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Credibility



SPOILER ALERT! Unintentional possibility of Moon Knight Spoilers ahead…


One of the most delightful ways I am philosophically inspired and influenced is through superheroes. My most recent “aha!” moments come courtesy of Moon Knight. Without giving too much away, his character is multi-faceted to say the least and, IMO, conclusively found not wanting due to tragic external circumstances. That’s all I’ll say.


Daily, we are weighed on the mind scales of our peers, coworkers, acquaintances, friends, family, and even strangers. None know the extent of the whys behind our actions. Yet it is through those actions that they find us wanting, or not, all depending on their perspectives and our relationships. Relationships of course are built over time and mutual experiences, and how our credibility is measured plays a big part on how we are perceived.


One of my favorite “oldie but goody” books is “Credibility”. Although not implicitly stated, at the core of Get There with You is my intent to support those I lead and those I serve in transparency which hopefully leads to trust. As a value, credibility for me ranks top three, even above being a subject matter expert or traditionally influential. Don’t get me wrong, knowing your stuff is expected and appropriately influencing others is not a negative. However, being credible in action and intent is above any of that for me. In an HR Department of One, if I get this wrong, where can my team go?


But how do I know if I’m on the right track? As a fan of introspection, I ask myself:


  • Have I kept my commitments? If not, why not? Am I overcommitted? Over my head? Disinterested? Ill equipped? Do I say one thing but do another? Am I underhanded in any way?

  • Have I been egoless when dealing with situations and people? If not, why not? Is it because I don’t “like someone”? Am I exhausted in dealing with the same situation over and over? Have I worried more about my reputation than building trust and community?

  • Does my intent match my actions? If not, why not? Do I fudge the outcomes to make myself look better rather than acknowledging I came up a short? Do I take responsibility both in asserting myself when there is no fault and when it is definitely my fault?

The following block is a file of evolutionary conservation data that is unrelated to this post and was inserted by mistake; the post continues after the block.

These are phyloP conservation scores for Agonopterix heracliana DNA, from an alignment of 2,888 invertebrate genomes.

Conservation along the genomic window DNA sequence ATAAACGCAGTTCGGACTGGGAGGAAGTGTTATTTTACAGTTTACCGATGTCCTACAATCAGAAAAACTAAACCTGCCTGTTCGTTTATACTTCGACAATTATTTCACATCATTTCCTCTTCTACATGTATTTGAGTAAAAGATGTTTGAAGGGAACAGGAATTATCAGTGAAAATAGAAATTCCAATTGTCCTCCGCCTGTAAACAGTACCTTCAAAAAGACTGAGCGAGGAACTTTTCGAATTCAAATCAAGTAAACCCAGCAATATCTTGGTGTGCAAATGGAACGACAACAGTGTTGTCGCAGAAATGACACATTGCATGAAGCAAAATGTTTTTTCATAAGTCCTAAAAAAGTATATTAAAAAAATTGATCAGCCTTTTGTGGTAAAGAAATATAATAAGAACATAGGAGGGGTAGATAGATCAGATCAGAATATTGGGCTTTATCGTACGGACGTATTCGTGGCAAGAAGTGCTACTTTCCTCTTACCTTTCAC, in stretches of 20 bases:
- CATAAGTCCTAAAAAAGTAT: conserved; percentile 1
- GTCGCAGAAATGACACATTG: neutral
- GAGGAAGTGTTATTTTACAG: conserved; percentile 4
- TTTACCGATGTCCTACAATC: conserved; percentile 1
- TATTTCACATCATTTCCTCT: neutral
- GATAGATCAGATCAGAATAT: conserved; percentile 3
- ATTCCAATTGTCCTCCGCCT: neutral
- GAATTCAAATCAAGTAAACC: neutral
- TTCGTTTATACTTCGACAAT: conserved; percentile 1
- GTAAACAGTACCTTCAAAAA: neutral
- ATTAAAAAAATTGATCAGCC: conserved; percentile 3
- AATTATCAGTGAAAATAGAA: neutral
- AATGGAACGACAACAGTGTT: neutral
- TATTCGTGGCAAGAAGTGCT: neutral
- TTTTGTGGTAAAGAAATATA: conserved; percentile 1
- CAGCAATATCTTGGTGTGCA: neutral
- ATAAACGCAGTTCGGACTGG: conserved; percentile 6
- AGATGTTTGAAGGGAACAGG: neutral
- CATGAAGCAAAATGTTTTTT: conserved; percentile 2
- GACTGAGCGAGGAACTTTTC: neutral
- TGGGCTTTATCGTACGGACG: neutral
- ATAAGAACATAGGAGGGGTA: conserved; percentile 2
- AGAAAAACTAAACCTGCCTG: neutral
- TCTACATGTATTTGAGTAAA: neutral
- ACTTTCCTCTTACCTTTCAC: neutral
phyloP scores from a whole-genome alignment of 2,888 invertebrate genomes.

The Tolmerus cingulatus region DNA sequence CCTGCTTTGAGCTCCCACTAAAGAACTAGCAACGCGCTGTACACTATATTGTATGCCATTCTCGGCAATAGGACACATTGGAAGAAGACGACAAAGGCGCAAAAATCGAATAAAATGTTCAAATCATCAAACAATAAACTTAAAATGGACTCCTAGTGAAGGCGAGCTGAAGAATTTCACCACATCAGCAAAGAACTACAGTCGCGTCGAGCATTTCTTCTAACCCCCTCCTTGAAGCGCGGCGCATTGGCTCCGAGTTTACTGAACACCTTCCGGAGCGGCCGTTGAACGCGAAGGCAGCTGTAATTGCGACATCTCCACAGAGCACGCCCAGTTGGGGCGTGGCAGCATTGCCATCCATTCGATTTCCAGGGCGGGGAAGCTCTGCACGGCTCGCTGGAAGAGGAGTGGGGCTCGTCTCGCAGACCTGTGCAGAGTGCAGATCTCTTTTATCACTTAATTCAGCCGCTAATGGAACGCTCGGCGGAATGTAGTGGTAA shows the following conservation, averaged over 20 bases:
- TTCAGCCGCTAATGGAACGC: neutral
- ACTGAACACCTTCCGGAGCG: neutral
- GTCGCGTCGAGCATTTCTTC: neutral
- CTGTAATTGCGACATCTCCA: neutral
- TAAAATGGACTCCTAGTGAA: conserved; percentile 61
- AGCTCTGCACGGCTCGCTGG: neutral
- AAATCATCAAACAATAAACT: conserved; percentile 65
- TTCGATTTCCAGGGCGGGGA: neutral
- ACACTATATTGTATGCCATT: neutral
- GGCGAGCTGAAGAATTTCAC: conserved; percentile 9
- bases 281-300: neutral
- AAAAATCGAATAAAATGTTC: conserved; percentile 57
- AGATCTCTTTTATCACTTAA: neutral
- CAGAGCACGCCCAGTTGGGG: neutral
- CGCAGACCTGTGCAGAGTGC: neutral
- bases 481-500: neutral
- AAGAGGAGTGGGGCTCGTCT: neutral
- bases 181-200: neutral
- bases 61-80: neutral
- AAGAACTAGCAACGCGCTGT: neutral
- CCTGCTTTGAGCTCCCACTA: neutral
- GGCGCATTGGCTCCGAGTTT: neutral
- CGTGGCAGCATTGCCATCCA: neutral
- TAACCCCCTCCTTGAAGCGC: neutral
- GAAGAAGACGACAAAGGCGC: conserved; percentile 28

• Do I “make good things happen for other people”? If not, why not? Am I looking for credit instead of propping up others? Do I give too much credit forgetting “other people” can sometimes include me?


For me, asking these types of questions help me refocus. When I refocus, I can face whatever challenges come through authenticity furthering trust with those around me. Without that trust, I am not credible regardless how much I know and how hard I try. It’s difficult to “Get there With You” when there is no one else on the journey!


Whether or not I am found credible is a result of what I do and how I do it. Hopefully, I am not found wanting. There is only one of me after all…


What’s are some good introspective questions that work for you?







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Renee Shiraishi
Renee Shiraishi
Jul 06, 2022

One question I ask myself is "do I have a stake in the outcome". If I don't, then it's easier to judge if I'm giving an unbiased response. If I do have a stake in the outcome then I have to look at my approach from a different angle to see if my actions would be judged unbiased by a third party. Perception is reality so it's important to make sure we look at it from our point of view and the points of view of others who may be impacted.

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HRDeptof1
HRDeptof1
Jul 07, 2022
Replying to

Yes. What a great question! This is why it's always easier giving advice to someone else about their situation than maneuvering through a same/like same situation when it's our own.

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